Staying Safe On The Roads During Snow Storms

NORTH CAROLINA- As the temperatures drop and winter weather moves across our state, AAA of the Carolinas has some safety tips to help keep you safe if you have to travel over the next several days.

Angela Vogel Daley of AAA says to avoid unnecessary travel if possible during dangerous weather events.

“If you anticipate snowy or icy conditions in your area, our best recommendation is to stay off the road,” Daley says. “Delay your travels and travel at a time when it is going to be much safer.”

Daley recommends keeping a greater distance between your car and the car in front of you. On dry pavement at 20 mph, it takes about 20 feet to stop, whereas on ice-covered roads at 20 mph, it takes 145 feet to stop.

If you have to put on the brakes, it is a good idea to do so gradually with steady pressure on the brakes. If you begin to skid, steer in the direction you want to go. If you have anti-lock brakes, keep the brake firmly engaged; if you don’t have anti-lock brakes, gently depress the brake pedal.

Don’t slam on your brakes because it can cause you to lose control. If the brakes lock, release the brakes and gently brake again while keeping your heel on the floor.

Avoid using cruise control in rainy, slick or snowy conditions.

“You may need to take your foot off the pedal quickly. This cannot be easily accomplished when your cruise control is engaged. You may cause the car to skid if you are in cruise control.”

To prepare for frigid conditions, Daley says it is also important to check your car battery.

“When temperatures get below freezing, your battery loses about 40 percent of its charge. If your battery is weak to begin with, your car may not start. We will definitely see that when temperatures go below freezing.”

During winter months, the risk of carbon monoxide poisoning increases as people warm up their cars in closed garages. In some counties, Daley explains, it is illegal to warm up a car parked on public streets when the driver is not in the car.

“You should never be warming up your car with a closed garage door. Pull your car outside to warm it up.”

Keeping an emergency kit in your car can also help you be prepared if you become stranded while traveling. Daley says to make sure it includes a car charger, blankets, a flashlight with extra batteries, a first aid kit, drinking water, a small shovel, a sack of sand or cat litter for traction, a windshield scraper, battery booster cables, emergency reflectors and non-perishable snacks.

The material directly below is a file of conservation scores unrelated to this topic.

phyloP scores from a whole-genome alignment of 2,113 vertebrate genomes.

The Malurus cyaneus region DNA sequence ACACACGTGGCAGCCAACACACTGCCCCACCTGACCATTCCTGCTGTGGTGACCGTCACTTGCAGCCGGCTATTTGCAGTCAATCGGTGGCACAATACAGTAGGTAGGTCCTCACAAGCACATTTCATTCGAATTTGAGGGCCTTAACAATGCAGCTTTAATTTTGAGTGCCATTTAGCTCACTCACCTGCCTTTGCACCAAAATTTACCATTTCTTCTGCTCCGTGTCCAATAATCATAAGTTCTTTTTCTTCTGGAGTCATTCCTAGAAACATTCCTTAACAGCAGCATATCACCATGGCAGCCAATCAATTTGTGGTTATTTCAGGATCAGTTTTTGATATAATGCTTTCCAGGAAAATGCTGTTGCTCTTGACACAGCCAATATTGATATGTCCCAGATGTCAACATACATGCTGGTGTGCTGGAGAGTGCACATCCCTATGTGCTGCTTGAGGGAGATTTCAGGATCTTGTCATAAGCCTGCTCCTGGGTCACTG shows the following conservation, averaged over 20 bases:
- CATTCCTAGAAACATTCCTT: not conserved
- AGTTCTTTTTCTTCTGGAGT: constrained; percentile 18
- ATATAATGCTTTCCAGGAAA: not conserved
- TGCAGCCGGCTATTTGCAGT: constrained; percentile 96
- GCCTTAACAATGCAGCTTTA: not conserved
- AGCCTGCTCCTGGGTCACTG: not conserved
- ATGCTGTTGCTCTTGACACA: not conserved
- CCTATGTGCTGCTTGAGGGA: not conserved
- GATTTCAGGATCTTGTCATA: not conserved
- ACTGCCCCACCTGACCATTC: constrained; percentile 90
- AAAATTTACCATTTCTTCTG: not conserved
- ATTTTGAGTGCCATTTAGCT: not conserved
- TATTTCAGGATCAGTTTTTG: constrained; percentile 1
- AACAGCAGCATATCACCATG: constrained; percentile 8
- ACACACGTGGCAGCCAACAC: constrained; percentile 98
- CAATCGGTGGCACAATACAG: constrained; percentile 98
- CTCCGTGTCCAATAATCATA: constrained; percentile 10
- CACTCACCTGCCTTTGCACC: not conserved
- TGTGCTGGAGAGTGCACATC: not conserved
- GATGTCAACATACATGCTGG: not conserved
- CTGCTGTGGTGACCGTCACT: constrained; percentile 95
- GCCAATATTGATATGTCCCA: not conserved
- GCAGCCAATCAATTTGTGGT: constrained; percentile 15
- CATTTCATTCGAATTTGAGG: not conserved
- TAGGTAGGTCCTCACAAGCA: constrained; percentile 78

Seatbelt Usage Down In North Carolina

CHARLOTTE – Seatbelt usage in North Carolina has statistically been among the best in the nation for a while, but AAA Carolinas Communications Director, Angela Vogel Daley, says the buckle-up rate dipped in 2012.

“In 2012 compared to 2011, we found that seatbelt use rates fell from 89.5 percent in 2011 to 87.5 percent in 2012, which is an alarming trend that it’s going down after going up for so many years,” Daley says.

She says the high rate is in part due to the Click-It-Or-Ticket campaign and the subsequent enforcement of it. North Carolina was the first to launch the campaign 20 years ago.

Statistics by the National Highway Traffic Safety Administration show that the use of seat belts reduces the risk of fatal injury to front-seat passengers in cars by 45 percent and in trucks by 60 percent.

“That’s an average, but obviously when you’re going at higher speeds and you’re in an accident you have a higher chance of being thrown from the vehicle,” Daley says. “You could be killed on impact.”

South Carolina has followed the same trend that North Carolina did increasing its usage rate from 70 percent in 2005 to 91 percent in 2012. Daley says a lot of that has to do with the change in state law.

“That’s for the front and back seats meaning that you can get pulled over for not wearing your seatbelts (without) requiring another violation,” Daley says.

Both states are still above the national average of 86 percent, but that number is also on the rise after jumping two points this past year.

“The increased enforcement, the increased awareness, it’s definitely heading in the right direction,” Daley says.

According to the NHTSA’s Fatality Analysis Reporting System, in 2011, 43 percent of people who died in a traffic-related incident were not wearing a seatbelt. It also reported that 53 percent of those who died unbelted were ages 16-35.